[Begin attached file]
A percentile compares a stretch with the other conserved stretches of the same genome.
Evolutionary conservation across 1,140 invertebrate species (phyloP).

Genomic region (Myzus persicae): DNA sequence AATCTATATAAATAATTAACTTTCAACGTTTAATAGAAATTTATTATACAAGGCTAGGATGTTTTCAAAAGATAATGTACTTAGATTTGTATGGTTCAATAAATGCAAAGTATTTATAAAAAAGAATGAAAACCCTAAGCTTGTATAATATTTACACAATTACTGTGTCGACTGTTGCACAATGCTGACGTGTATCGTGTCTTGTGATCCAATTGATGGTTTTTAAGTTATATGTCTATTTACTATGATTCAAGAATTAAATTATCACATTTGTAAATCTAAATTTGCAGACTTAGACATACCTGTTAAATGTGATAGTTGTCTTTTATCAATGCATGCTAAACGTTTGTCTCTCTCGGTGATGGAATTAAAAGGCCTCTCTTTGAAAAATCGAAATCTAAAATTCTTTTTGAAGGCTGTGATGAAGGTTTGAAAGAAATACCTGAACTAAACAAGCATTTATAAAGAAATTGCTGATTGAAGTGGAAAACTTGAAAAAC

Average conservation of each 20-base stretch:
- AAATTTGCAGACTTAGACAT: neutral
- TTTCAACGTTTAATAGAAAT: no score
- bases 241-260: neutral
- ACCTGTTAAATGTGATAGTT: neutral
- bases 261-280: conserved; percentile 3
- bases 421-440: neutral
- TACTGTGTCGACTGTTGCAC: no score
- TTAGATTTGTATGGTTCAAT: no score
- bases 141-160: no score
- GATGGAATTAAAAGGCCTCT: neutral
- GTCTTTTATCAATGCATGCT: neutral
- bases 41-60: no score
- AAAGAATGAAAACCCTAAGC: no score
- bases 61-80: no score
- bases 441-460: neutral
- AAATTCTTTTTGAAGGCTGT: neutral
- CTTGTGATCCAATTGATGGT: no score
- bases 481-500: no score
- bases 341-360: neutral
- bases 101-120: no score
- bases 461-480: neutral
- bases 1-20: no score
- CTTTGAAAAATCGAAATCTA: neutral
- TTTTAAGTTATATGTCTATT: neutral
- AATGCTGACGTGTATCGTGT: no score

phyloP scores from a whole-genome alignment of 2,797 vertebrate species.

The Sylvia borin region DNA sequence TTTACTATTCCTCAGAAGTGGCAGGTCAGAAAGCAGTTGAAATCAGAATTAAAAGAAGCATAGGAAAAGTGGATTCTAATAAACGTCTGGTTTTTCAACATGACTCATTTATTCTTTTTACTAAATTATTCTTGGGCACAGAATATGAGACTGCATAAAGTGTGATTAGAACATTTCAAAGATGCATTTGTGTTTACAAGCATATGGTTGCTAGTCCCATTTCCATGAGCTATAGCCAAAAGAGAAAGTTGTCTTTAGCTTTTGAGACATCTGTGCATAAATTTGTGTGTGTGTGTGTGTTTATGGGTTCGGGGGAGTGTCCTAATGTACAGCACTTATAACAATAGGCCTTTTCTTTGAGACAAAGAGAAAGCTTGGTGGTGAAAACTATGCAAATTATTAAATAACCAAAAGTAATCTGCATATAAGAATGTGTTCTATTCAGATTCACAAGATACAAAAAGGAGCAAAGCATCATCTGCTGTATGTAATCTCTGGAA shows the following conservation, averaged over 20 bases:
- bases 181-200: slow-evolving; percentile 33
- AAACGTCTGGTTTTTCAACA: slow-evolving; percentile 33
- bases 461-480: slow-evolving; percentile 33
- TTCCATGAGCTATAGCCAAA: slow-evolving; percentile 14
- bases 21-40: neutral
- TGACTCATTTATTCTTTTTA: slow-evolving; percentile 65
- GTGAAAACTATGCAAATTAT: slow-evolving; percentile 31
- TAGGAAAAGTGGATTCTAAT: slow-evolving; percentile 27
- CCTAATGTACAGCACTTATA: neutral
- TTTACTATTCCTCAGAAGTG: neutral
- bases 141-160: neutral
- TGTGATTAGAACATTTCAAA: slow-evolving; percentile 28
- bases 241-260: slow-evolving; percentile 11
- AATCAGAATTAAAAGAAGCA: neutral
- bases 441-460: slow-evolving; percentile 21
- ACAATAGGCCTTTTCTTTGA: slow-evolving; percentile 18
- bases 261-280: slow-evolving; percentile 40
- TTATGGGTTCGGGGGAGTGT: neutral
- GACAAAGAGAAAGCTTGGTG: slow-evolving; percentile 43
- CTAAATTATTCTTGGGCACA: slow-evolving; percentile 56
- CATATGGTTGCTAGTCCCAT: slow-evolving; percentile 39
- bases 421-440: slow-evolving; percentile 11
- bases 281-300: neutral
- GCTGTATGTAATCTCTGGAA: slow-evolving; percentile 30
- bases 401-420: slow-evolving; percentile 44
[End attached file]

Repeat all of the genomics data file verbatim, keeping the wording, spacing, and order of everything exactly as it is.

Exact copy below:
A percentile compares a stretch with the other conserved stretches of the same genome.
Evolutionary conservation across 1,140 invertebrate species (phyloP).

Genomic region (Myzus persicae): DNA sequence AATCTATATAAATAATTAACTTTCAACGTTTAATAGAAATTTATTATACAAGGCTAGGATGTTTTCAAAAGATAATGTACTTAGATTTGTATGGTTCAATAAATGCAAAGTATTTATAAAAAAGAATGAAAACCCTAAGCTTGTATAATATTTACACAATTACTGTGTCGACTGTTGCACAATGCTGACGTGTATCGTGTCTTGTGATCCAATTGATGGTTTTTAAGTTATATGTCTATTTACTATGATTCAAGAATTAAATTATCACATTTGTAAATCTAAATTTGCAGACTTAGACATACCTGTTAAATGTGATAGTTGTCTTTTATCAATGCATGCTAAACGTTTGTCTCTCTCGGTGATGGAATTAAAAGGCCTCTCTTTGAAAAATCGAAATCTAAAATTCTTTTTGAAGGCTGTGATGAAGGTTTGAAAGAAATACCTGAACTAAACAAGCATTTATAAAGAAATTGCTGATTGAAGTGGAAAACTTGAAAAAC

Average conservation of each 20-base stretch:
- AAATTTGCAGACTTAGACAT: neutral
- TTTCAACGTTTAATAGAAAT: no score
- bases 241-260: neutral
- ACCTGTTAAATGTGATAGTT: neutral
- bases 261-280: conserved; percentile 3
- bases 421-440: neutral
- TACTGTGTCGACTGTTGCAC: no score
- TTAGATTTGTATGGTTCAAT: no score
- bases 141-160: no score
- GATGGAATTAAAAGGCCTCT: neutral
- GTCTTTTATCAATGCATGCT: neutral
- bases 41-60: no score
- AAAGAATGAAAACCCTAAGC: no score
- bases 61-80: no score
- bases 441-460: neutral
- AAATTCTTTTTGAAGGCTGT: neutral
- CTTGTGATCCAATTGATGGT: no score
- bases 481-500: no score
- bases 341-360: neutral
- bases 101-120: no score
- bases 461-480: neutral
- bases 1-20: no score
- CTTTGAAAAATCGAAATCTA: neutral
- TTTTAAGTTATATGTCTATT: neutral
- AATGCTGACGTGTATCGTGT: no score

phyloP scores from a whole-genome alignment of 2,797 vertebrate species.

The Sylvia borin region DNA sequence TTTACTATTCCTCAGAAGTGGCAGGTCAGAAAGCAGTTGAAATCAGAATTAAAAGAAGCATAGGAAAAGTGGATTCTAATAAACGTCTGGTTTTTCAACATGACTCATTTATTCTTTTTACTAAATTATTCTTGGGCACAGAATATGAGACTGCATAAAGTGTGATTAGAACATTTCAAAGATGCATTTGTGTTTACAAGCATATGGTTGCTAGTCCCATTTCCATGAGCTATAGCCAAAAGAGAAAGTTGTCTTTAGCTTTTGAGACATCTGTGCATAAATTTGTGTGTGTGTGTGTGTTTATGGGTTCGGGGGAGTGTCCTAATGTACAGCACTTATAACAATAGGCCTTTTCTTTGAGACAAAGAGAAAGCTTGGTGGTGAAAACTATGCAAATTATTAAATAACCAAAAGTAATCTGCATATAAGAATGTGTTCTATTCAGATTCACAAGATACAAAAAGGAGCAAAGCATCATCTGCTGTATGTAATCTCTGGAA shows the following conservation, averaged over 20 bases:
- bases 181-200: slow-evolving; percentile 33
- AAACGTCTGGTTTTTCAACA: slow-evolving; percentile 33
- bases 461-480: slow-evolving; percentile 33
- TTCCATGAGCTATAGCCAAA: slow-evolving; percentile 14
- bases 21-40: neutral
- TGACTCATTTATTCTTTTTA: slow-evolving; percentile 65
- GTGAAAACTATGCAAATTAT: slow-evolving; percentile 31
- TAGGAAAAGTGGATTCTAAT: slow-evolving; percentile 27
- CCTAATGTACAGCACTTATA: neutral
- TTTACTATTCCTCAGAAGTG: neutral
- bases 141-160: neutral
- TGTGATTAGAACATTTCAAA: slow-evolving; percentile 28
- bases 241-260: slow-evolving; percentile 11
- AATCAGAATTAAAAGAAGCA: neutral
- bases 441-460: slow-evolving; percentile 21
- ACAATAGGCCTTTTCTTTGA: slow-evolving; percentile 18
- bases 261-280: slow-evolving; percentile 40
- TTATGGGTTCGGGGGAGTGT: neutral
- GACAAAGAGAAAGCTTGGTG: slow-evolving; percentile 43
- CTAAATTATTCTTGGGCACA: slow-evolving; percentile 56
- CATATGGTTGCTAGTCCCAT: slow-evolving; percentile 39
- bases 421-440: slow-evolving; percentile 11
- bases 281-300: neutral
- GCTGTATGTAATCTCTGGAA: slow-evolving; percentile 30
- bases 401-420: slow-evolving; percentile 44